Hiss Golden Messenger: Hallelujah Anyhow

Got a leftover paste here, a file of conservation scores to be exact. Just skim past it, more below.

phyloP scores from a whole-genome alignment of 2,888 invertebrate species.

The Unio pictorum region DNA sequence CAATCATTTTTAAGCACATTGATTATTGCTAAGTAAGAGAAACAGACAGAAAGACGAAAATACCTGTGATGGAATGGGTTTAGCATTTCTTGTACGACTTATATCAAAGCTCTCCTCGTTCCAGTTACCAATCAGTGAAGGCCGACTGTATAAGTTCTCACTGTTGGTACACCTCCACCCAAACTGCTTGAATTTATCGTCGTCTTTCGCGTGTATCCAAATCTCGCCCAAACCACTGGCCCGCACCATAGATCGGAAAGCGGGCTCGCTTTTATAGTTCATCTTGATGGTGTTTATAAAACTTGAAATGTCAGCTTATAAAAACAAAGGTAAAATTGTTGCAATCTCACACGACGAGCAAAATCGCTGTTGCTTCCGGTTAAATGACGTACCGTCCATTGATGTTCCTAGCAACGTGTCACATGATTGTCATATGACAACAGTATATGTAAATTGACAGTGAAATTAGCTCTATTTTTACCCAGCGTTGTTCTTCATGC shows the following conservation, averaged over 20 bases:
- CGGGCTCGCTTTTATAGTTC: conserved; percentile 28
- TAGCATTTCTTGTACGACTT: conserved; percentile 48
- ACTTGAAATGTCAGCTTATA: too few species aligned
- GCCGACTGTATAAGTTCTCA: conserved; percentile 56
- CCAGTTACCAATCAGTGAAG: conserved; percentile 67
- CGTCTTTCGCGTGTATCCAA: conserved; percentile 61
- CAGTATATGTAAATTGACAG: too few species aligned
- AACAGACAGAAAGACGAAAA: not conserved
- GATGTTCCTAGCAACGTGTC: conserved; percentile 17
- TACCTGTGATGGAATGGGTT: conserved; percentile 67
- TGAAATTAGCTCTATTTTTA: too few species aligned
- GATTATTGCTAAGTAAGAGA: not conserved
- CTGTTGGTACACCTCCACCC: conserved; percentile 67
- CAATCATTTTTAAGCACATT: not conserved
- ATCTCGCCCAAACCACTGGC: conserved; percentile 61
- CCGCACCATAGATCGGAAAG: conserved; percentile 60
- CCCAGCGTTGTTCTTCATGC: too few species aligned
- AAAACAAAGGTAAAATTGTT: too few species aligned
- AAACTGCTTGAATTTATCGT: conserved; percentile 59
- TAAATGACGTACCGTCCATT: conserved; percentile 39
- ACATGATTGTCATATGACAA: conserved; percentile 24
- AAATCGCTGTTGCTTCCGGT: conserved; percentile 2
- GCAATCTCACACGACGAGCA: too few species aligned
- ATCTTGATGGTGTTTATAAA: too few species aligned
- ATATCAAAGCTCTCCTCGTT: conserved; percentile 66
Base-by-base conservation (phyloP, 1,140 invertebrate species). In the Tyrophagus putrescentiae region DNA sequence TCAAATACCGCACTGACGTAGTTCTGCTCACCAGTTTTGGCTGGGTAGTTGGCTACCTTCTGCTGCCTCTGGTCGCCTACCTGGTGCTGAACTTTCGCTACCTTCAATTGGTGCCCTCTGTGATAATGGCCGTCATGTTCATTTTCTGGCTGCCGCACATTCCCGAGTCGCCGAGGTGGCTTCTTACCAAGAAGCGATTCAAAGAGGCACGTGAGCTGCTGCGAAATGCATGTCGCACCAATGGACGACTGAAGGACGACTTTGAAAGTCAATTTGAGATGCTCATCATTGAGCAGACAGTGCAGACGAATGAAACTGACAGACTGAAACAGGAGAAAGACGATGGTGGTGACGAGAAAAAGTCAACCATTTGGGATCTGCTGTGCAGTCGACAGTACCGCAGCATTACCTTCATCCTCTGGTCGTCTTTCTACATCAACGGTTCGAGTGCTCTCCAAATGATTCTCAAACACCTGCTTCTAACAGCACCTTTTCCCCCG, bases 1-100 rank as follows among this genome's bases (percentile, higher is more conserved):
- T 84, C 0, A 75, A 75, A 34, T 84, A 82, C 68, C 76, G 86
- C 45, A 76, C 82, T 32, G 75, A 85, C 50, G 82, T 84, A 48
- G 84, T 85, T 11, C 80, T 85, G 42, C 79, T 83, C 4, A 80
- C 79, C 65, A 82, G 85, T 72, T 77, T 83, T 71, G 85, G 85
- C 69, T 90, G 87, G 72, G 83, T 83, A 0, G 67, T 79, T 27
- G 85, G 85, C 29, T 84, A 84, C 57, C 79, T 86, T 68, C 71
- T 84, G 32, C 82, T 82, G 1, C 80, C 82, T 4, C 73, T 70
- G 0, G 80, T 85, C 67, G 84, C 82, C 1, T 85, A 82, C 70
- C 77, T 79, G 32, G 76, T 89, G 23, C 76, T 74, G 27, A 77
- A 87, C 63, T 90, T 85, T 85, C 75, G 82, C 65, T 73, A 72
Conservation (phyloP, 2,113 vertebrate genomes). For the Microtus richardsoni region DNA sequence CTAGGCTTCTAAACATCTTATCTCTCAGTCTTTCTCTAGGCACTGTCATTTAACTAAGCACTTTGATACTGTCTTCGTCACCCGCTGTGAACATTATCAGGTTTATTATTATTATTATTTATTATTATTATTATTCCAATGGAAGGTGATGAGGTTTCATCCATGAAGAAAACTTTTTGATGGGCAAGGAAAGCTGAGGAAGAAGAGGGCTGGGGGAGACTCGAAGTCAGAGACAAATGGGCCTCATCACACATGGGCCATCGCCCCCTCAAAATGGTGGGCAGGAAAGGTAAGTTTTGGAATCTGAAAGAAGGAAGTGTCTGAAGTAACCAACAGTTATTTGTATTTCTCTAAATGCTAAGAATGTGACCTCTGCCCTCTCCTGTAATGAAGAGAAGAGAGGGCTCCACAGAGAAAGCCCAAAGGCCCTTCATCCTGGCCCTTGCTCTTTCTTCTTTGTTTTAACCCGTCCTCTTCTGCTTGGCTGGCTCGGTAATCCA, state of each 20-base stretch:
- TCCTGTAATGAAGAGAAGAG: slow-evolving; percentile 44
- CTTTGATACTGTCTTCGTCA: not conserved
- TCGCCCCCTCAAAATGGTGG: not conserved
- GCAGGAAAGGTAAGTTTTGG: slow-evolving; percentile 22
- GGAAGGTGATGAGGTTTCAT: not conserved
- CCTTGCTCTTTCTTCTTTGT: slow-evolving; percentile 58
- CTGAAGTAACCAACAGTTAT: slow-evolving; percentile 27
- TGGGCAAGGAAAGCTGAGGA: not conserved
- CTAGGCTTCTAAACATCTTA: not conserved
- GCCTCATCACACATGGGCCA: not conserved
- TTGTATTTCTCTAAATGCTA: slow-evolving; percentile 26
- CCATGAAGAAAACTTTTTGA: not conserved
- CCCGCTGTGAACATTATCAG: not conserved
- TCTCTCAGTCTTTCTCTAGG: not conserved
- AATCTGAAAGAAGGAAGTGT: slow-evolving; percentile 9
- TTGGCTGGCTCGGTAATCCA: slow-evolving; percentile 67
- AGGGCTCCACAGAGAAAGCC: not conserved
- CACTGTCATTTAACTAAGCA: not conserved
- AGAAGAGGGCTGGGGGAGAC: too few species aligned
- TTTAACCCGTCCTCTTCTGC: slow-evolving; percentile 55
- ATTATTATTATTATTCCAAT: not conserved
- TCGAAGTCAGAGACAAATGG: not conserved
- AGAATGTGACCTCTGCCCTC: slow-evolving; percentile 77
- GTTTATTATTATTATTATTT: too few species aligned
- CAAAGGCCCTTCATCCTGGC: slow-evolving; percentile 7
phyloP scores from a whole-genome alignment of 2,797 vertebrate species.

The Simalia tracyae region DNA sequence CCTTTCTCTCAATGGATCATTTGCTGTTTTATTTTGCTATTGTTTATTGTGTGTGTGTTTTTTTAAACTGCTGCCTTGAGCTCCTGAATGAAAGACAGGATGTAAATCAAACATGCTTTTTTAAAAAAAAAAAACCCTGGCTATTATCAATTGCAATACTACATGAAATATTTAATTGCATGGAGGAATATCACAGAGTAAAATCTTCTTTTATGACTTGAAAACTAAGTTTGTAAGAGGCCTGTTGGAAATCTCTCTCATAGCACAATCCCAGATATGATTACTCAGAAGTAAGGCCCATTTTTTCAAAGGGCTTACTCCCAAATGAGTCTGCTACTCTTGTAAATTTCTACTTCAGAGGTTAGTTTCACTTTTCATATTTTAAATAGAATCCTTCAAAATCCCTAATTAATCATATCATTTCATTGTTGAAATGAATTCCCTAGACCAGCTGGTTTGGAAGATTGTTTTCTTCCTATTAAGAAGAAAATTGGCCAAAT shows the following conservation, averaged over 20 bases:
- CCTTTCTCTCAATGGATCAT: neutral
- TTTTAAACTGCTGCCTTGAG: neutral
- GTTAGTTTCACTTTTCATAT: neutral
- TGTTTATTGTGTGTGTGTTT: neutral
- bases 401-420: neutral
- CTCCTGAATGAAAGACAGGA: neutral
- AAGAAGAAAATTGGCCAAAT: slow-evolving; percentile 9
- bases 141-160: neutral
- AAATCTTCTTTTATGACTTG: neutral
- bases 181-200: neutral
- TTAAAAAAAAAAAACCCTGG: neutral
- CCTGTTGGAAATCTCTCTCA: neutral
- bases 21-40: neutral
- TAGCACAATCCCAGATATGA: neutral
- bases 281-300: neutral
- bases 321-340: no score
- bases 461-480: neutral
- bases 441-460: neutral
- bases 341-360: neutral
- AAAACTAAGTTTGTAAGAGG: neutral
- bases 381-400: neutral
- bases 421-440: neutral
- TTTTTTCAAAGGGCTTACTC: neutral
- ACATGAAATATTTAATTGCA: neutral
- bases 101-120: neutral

Ever since reemerging as Hiss Golden Messenger’s mouthpiece in 2007, M.C. Taylor has been one of indie-folk’s most approachable artists. In his reedy everyman tenor, the North Carolinian recounts relatable tales of spiritual pain, family contentment and existential angst. Based on the intimacy of his live shows and the frankness of his interviews, you get the sense he couldn’t bullshit you if he tried. His prolificacy (seven albums and two EPs in nine years) feels appropriate: Taylor isn’t churning out material to ride out his recent hype wave; he approaches music like hard labor, breaking a sweat to refine his craft. On 2016’s Heart Like a Levee, the Hiss mastermind flexed all his muscles at once, moving seamlessly from Stax-styled soul to back-porch Americana to swampy psych-rock. After that jack-of-all-trades display, Hallelujah Anyhow feels like a return to his rootsy roots—a soothing balm of folk-rock strumming, pedal-steel moan, and gospel harmonies. Taylor and his ramshackle studio crew cut these 10 songs quickly, with minimal overdubs, in an effort to replicate the immediacy of their live show. And that no-frills approach is the ideal vehicle for the softly crooned ballad “Jaw” and soul-rock strut of “Domino (Time Will Tell),” on which he reflects on early tours filled with “old SGs and cigarette smoke.” On the rare occasion, Taylor allows himself to indulge, piling counterpoint saxophone on “I Am the Song” and atmospheric keys into the psychedelic climax of “John the Gun.” But he never forgets his most crucial instrument. “While I’m here, I’m gonna sing just like a songbird,” he croons on “When the Wall Comes Down.” And for that, we’re thankful.